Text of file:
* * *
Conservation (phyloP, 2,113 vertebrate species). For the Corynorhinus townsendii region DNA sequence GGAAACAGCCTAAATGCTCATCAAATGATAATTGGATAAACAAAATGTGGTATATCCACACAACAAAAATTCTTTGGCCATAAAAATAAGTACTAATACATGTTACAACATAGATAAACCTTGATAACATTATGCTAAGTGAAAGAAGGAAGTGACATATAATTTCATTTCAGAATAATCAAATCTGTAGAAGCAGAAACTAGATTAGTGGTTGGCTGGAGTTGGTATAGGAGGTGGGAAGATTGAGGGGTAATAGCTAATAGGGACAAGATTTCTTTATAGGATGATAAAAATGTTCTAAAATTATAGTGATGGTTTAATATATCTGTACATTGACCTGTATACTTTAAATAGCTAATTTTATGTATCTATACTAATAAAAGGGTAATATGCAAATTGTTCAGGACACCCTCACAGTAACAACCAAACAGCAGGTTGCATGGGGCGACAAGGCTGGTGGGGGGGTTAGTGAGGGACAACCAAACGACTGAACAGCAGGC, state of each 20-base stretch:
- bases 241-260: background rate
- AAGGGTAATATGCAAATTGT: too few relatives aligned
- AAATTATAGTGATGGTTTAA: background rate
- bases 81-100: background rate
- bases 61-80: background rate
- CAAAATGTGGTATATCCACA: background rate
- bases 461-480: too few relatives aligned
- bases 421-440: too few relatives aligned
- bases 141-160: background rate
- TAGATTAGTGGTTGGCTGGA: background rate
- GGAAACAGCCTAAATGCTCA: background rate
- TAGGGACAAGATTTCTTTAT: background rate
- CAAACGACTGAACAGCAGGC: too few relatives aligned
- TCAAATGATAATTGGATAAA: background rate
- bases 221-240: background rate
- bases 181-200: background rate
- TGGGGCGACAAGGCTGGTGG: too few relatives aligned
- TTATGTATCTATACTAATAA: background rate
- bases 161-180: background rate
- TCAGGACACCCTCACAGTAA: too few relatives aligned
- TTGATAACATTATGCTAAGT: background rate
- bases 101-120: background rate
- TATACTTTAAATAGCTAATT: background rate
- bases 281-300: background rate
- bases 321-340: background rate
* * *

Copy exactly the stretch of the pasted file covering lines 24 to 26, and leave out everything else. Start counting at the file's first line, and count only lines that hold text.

- TATACTTTAAATAGCTAATT: background rate
- bases 281-300: background rate
- bases 321-340: background rate